Can I use my milk temperature as a proxy for my fridge temperature?
June 23, 2018 11:32 AM   Subscribe

I think my refrigerator is not cold enough but I want to be sure. I don’t have a wireless thermometer, but I do have an instant-rest thermometer. If I sumberge the thermometer probe into the milk jug or a quart of yogurt or something similar, shouldn’t the temperature of the milk/yogurt be approximately the temperature of the refrigerator, assuming that the door has been closed for a number of hours, the milk/yogurt has been in there for several days, etc.? Cause the milk is 42 degrees, which strikes me as too warm. Thanks!
posted by griseus to Home & Garden (6 answers total) 2 users marked this as a favorite
Yeah, that logic seems sound to me. Things tend towards temperature equilibrium with the space they're in, and fridges cool things down from room temperature in hours rather than days or weeks. I'd say your biggest source of possible error would be how accurate your thermometer is and how correctly you're using it, not any temperature difference between the milk and the rest of the fridge.

(FWIW, the official guideline is that your fridge should be 40 or below, and I've seen the suggestion that you should really shoot for 35 so that if you're off by a few degrees you're still safe. So yes, that's a bit too warm.)
posted by nebulawindphone at 11:40 AM on June 23, 2018 [3 favorites]

To me, "cold enough" means cold enough to keep the milk from going bad, so this is exactly what I'd do. When I drink some milk and it's not cold enough, I turn the fridge down a little bit.
posted by 8603 at 12:14 PM on June 23, 2018

You could just leave the instant-read thermometer in the fridge. Periodically, open the fridge and turn on the thermometer. Should give you a good idea of the temperature inside the fridge.

The milk method would probably work, but it might mask fluctuations. If a gallon of milk is 42 degrees, does that mean that the fridge is a constant 42F? Or, could it mean that it swings between 32F and 50F?
posted by reeddavid at 12:56 PM on June 23, 2018 [2 favorites]

I'd go to a hardware store and invest in the cheapest standard wall thermometer, and tape it inside the fridge to the back wall. I doubt if you'll find a huge swing like 32 to 50, just a few degrees of flux at most, but as noted, ideally it should be in the 30s.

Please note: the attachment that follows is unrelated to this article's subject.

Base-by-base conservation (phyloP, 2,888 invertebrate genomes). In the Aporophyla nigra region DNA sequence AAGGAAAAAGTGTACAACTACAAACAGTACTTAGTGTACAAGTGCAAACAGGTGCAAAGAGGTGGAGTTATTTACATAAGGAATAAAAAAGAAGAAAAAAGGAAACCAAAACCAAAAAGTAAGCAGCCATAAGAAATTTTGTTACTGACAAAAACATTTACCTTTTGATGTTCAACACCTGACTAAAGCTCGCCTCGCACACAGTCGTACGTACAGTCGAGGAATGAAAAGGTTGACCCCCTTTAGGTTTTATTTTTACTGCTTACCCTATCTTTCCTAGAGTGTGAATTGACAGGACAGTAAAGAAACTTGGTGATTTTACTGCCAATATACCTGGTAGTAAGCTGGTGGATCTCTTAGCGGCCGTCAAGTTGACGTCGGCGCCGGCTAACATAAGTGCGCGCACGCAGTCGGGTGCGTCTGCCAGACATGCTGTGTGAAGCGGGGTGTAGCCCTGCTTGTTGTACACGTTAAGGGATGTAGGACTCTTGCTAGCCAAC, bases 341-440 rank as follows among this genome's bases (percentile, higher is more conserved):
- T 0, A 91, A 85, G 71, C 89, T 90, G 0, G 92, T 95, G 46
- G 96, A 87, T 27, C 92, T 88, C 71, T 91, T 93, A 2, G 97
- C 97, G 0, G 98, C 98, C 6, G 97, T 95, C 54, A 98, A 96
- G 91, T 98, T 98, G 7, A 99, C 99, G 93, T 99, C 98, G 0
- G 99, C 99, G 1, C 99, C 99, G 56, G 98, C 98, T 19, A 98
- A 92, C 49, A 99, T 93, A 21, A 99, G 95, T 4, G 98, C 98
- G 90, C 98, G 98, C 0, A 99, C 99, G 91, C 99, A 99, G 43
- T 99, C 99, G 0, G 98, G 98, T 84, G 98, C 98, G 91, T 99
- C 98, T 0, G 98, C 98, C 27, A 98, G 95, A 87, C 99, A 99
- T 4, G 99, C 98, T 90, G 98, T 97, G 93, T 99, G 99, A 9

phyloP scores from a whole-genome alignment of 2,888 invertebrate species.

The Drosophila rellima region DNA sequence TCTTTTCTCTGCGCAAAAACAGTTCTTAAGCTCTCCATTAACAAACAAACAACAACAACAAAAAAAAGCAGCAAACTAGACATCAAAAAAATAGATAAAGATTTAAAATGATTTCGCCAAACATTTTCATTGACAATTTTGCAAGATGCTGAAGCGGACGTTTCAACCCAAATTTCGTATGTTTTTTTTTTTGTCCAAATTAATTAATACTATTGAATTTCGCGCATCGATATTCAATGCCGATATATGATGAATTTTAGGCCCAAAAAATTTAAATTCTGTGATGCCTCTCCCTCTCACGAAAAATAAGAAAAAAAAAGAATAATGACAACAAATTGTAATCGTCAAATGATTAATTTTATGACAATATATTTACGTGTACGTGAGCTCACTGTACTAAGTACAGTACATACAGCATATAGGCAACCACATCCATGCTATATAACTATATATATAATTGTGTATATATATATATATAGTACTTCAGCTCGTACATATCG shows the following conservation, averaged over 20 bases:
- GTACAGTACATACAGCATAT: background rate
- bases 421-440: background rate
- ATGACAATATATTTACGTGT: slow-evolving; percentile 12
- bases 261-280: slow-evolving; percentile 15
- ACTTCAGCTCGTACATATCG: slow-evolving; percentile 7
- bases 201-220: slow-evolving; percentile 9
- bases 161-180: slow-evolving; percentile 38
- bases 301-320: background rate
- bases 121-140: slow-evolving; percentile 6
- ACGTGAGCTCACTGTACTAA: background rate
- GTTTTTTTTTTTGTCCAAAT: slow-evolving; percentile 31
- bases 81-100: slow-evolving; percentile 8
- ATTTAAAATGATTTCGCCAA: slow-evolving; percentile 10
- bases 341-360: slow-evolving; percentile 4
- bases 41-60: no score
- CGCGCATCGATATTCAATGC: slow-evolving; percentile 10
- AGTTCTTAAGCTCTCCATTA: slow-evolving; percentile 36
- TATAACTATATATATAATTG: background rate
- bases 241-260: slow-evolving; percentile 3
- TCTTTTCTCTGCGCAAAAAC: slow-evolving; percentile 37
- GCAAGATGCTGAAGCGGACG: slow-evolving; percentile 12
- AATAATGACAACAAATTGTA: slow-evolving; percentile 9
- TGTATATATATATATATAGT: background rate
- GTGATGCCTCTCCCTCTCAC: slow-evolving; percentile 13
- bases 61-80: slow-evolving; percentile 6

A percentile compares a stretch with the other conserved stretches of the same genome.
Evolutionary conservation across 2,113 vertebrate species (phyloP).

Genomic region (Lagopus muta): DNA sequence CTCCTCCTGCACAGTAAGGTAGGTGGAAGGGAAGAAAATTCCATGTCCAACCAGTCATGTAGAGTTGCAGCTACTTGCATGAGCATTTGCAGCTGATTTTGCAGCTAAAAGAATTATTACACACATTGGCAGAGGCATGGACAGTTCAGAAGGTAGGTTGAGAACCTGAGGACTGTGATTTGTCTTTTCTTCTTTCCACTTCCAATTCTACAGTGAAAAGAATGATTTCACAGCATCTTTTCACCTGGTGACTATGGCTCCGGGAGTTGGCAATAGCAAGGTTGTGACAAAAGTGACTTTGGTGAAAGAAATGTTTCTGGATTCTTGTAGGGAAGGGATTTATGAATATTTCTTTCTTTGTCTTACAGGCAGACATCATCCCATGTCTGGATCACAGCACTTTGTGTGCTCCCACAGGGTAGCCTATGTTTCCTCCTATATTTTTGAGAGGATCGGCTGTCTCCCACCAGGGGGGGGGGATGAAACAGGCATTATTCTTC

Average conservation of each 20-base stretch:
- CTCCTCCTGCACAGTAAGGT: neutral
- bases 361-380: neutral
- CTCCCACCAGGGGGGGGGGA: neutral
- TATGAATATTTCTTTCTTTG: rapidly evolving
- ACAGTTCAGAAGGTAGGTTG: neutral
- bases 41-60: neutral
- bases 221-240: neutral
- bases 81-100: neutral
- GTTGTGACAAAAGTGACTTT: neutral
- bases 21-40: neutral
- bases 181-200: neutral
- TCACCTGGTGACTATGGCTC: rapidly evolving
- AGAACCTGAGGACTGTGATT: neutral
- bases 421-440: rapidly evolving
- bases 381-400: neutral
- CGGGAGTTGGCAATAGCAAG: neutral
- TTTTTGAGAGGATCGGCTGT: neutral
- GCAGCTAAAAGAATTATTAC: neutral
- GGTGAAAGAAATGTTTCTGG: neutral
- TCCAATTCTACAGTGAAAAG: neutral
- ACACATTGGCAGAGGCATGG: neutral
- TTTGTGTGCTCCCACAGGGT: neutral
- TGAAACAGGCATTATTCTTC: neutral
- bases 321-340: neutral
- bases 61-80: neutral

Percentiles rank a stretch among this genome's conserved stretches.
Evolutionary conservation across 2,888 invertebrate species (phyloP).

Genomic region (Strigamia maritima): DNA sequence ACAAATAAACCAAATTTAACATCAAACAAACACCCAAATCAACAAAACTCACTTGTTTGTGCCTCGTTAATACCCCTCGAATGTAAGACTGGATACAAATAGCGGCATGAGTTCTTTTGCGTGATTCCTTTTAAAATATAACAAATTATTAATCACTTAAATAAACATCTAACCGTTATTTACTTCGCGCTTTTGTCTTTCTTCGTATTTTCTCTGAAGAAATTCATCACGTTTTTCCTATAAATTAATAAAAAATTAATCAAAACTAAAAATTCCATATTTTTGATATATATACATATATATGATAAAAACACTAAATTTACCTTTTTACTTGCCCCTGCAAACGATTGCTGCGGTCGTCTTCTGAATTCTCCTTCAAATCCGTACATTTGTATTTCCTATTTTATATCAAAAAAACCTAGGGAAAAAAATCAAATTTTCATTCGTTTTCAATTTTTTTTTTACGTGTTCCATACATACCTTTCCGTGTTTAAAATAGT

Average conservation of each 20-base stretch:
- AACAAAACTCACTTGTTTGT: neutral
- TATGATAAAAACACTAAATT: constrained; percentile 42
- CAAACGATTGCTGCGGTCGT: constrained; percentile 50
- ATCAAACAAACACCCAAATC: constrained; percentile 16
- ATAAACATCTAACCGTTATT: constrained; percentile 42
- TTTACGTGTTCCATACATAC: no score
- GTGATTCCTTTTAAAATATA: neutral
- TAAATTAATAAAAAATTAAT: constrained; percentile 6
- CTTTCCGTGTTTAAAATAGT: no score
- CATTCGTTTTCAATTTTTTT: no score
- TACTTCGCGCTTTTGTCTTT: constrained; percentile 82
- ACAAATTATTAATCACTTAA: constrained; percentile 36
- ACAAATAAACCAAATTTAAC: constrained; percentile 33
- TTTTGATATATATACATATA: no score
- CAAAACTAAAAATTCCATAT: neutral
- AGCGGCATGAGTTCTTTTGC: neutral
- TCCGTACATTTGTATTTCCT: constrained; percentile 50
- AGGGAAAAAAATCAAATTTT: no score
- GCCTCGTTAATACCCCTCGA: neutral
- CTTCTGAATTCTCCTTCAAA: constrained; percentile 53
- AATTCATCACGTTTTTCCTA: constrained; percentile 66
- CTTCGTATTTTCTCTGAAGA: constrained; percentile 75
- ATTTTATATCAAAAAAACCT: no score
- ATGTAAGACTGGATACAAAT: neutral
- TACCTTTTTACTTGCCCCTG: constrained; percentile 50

posted by beagle at 1:10 PM on June 23, 2018 [1 favorite]

In the wonderful world of biotech we'd target 39.2 (4°C). 42 is not significantly far from that though it could be a skosh lower.

The other thing we'd do - for routine monitoring we'd keep the thermometer (or temperature probe) in a bottle of liquid so that when you opened the door the warm air swirling around in there wouldn't throw the measurement off. We usually used glycerin, but only because it doesn't evaporate. Measuring the temperature of the milk should be fine.
posted by Kid Charlemagne at 8:19 PM on June 23, 2018 [2 favorites]

Echoing Kid Charlemagne.

As an intern in a lab for a few summers I had the job of checking all the thermometers in the fridges on a weekly rotation making sure that they were the correct number. Also as part of that job I had to calibrate the thermometers yearly with a (velvet box stored) NIST thermometer. We had special short thermometers that were kept in sample vials of glycerin. The glycerin was just to keep thermal mass around the thermometer and not cause artificial reading that were too high from the warm air blowing in when the door was opened. Your use of milk is essentially doing the same exact thing, except milk is tastier than glycerin, but will go off much easier.
posted by koolkat at 3:54 AM on June 25, 2018 [2 favorites]

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